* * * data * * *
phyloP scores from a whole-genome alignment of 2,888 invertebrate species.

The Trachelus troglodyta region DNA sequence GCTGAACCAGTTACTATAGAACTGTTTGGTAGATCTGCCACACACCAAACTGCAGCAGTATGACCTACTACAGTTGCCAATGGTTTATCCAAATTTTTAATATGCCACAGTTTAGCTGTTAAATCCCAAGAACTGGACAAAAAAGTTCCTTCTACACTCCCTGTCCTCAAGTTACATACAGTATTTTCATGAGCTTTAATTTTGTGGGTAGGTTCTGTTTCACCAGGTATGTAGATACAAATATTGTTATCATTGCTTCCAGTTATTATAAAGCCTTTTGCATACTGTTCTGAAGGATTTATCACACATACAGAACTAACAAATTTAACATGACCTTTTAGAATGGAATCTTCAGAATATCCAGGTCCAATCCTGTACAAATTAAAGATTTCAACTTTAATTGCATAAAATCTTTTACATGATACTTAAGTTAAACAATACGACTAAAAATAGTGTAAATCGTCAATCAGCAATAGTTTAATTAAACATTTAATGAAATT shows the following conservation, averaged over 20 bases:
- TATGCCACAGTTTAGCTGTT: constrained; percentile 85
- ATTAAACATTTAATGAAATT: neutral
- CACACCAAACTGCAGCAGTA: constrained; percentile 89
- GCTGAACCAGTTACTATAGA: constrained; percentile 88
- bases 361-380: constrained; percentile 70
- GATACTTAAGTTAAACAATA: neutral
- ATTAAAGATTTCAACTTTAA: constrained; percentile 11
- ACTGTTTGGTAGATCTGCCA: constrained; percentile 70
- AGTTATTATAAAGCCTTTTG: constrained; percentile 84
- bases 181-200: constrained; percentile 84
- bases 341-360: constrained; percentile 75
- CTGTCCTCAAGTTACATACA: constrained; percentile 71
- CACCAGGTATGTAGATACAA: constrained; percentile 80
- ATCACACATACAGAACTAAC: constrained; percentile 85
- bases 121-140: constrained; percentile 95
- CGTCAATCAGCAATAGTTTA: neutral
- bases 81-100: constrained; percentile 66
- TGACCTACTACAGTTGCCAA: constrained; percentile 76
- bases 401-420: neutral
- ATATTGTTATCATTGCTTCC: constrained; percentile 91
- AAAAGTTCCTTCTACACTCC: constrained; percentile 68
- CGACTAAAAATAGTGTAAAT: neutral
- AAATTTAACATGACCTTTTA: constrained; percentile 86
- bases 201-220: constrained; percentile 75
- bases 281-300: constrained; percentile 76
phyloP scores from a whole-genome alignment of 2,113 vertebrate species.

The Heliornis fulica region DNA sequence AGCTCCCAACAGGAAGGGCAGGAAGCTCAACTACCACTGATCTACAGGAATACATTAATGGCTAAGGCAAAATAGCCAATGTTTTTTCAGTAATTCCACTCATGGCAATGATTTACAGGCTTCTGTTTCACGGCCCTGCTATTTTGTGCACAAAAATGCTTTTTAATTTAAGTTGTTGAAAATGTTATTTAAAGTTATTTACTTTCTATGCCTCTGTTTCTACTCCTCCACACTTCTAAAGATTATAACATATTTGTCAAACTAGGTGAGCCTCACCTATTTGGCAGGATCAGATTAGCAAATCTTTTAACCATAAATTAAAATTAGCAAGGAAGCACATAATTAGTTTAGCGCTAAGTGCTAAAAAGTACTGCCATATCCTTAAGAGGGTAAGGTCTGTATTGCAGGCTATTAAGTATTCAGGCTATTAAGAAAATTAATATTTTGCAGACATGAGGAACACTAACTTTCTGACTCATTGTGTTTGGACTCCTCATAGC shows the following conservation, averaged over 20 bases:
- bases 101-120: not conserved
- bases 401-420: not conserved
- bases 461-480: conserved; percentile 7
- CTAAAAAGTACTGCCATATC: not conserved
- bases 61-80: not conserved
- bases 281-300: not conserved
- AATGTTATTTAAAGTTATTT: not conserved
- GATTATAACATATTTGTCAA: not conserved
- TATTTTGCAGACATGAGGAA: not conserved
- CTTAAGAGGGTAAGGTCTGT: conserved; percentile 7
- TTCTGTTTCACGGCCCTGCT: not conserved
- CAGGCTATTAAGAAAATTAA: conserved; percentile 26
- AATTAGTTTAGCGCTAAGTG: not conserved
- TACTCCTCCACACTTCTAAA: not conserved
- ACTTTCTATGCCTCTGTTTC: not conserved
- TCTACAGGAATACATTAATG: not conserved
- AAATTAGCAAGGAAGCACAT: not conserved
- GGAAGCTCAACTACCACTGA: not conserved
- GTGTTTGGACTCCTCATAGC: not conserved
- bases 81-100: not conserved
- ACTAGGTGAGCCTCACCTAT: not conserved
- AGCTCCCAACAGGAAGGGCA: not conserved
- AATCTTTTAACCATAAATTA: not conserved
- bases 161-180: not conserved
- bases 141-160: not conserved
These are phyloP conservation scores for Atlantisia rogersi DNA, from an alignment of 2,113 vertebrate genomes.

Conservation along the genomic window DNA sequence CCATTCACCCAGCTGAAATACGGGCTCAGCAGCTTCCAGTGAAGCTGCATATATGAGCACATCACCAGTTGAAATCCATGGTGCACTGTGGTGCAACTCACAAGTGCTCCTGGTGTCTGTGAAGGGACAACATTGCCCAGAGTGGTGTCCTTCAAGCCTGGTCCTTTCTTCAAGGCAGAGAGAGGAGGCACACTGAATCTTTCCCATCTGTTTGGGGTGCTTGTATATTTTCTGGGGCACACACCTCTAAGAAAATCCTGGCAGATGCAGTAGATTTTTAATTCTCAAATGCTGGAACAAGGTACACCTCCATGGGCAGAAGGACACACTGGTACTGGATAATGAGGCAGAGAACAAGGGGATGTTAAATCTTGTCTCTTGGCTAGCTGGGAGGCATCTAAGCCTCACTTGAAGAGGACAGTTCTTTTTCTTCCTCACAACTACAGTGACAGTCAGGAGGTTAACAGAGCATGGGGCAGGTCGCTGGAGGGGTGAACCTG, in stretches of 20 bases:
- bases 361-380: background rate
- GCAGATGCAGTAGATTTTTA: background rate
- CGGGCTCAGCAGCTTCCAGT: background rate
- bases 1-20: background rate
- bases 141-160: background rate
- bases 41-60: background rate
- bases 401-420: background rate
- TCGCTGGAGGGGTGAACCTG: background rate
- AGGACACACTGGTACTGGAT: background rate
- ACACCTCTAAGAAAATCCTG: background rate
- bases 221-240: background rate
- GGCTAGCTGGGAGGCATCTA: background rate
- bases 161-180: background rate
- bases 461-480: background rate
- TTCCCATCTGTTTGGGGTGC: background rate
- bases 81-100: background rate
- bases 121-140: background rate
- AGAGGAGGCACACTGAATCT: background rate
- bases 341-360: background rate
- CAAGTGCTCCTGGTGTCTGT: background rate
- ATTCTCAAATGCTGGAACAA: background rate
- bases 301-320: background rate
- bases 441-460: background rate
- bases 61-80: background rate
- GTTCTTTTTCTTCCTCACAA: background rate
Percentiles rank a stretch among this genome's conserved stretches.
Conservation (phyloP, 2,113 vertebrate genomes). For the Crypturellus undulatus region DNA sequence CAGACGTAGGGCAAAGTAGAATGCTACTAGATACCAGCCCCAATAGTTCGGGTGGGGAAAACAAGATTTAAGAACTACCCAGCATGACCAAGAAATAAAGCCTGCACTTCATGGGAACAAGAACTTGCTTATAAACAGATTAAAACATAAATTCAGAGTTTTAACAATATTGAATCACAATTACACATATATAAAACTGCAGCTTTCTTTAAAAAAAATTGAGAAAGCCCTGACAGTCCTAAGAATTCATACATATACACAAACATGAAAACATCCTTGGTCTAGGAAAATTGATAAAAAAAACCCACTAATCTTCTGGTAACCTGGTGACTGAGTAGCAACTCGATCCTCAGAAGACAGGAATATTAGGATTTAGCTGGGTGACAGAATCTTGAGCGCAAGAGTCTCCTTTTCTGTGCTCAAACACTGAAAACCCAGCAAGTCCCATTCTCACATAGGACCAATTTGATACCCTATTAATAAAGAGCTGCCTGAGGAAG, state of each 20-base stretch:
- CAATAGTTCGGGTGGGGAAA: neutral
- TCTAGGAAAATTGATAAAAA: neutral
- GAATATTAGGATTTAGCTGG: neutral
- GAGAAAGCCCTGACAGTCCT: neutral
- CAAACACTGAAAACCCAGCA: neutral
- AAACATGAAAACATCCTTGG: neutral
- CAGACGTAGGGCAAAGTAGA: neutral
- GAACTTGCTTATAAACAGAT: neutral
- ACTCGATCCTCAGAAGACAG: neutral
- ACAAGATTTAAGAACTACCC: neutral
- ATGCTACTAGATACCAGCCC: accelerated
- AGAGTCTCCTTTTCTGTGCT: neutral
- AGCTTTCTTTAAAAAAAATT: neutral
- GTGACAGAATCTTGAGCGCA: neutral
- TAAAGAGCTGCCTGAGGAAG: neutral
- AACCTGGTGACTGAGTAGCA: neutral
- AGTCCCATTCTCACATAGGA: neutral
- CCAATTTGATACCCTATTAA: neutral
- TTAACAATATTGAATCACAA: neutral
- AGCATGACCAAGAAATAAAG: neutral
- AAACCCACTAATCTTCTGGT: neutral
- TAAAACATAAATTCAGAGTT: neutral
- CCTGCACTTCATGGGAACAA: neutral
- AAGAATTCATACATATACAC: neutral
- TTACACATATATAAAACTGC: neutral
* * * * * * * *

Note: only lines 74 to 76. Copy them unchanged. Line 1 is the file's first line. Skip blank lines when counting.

- AGAGGAGGCACACTGAATCT: background rate
- bases 341-360: background rate
- CAAGTGCTCCTGGTGTCTGT: background rate